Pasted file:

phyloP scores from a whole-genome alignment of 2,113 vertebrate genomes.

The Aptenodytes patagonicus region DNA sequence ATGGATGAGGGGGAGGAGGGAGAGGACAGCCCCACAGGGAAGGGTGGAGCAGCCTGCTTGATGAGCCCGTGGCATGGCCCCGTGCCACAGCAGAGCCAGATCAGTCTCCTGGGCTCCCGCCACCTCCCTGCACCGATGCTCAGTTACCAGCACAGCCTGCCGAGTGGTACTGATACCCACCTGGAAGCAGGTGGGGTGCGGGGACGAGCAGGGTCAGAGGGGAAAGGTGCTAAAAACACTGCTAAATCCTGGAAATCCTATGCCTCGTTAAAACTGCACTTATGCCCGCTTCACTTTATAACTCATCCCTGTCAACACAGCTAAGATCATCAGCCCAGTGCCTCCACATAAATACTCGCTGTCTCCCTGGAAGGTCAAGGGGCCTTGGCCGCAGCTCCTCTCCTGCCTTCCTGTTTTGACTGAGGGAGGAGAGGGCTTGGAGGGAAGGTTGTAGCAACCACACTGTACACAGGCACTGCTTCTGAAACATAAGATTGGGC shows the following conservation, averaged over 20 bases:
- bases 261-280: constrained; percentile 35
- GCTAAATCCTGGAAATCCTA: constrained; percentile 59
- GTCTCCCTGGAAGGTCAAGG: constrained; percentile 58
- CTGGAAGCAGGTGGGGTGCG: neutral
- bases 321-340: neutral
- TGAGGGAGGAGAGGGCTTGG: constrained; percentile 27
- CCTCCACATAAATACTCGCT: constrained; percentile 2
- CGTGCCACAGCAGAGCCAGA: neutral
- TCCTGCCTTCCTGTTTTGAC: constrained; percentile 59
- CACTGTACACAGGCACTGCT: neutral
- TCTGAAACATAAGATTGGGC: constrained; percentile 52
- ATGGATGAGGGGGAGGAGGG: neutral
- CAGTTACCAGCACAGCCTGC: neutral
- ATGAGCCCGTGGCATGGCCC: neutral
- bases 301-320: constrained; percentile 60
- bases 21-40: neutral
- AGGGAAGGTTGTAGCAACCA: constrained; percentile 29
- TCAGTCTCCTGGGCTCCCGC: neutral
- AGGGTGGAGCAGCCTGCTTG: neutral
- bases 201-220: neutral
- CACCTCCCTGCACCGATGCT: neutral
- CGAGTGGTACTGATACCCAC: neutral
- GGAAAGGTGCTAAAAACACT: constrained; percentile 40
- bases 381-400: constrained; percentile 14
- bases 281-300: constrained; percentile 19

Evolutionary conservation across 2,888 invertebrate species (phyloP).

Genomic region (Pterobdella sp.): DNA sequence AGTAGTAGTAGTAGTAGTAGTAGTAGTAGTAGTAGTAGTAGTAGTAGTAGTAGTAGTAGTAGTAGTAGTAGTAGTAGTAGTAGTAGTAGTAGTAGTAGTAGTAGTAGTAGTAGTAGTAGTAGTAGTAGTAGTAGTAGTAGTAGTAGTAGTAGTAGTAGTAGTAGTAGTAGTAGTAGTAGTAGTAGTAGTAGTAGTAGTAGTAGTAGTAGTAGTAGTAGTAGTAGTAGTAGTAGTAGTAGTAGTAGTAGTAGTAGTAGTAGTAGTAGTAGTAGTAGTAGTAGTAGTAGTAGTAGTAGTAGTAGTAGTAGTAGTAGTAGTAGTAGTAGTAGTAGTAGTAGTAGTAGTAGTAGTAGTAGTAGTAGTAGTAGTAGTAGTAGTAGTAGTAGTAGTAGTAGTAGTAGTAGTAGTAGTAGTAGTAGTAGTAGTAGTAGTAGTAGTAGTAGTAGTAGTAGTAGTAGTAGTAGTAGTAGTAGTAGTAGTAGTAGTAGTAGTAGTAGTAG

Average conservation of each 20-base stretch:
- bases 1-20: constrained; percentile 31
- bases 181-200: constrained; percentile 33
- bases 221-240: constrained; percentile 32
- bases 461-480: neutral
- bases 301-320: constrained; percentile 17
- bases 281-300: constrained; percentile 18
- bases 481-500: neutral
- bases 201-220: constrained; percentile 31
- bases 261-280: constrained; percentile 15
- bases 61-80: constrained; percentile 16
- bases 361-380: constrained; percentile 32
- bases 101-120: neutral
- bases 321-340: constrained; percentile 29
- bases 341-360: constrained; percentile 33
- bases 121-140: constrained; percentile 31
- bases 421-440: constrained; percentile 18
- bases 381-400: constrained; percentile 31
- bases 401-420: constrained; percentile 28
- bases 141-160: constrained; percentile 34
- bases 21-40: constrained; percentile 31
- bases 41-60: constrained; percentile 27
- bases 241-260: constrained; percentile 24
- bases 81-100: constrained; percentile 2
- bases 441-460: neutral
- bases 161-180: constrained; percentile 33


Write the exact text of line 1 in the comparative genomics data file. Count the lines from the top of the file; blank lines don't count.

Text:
phyloP scores from a whole-genome alignment of 2,113 vertebrate genomes.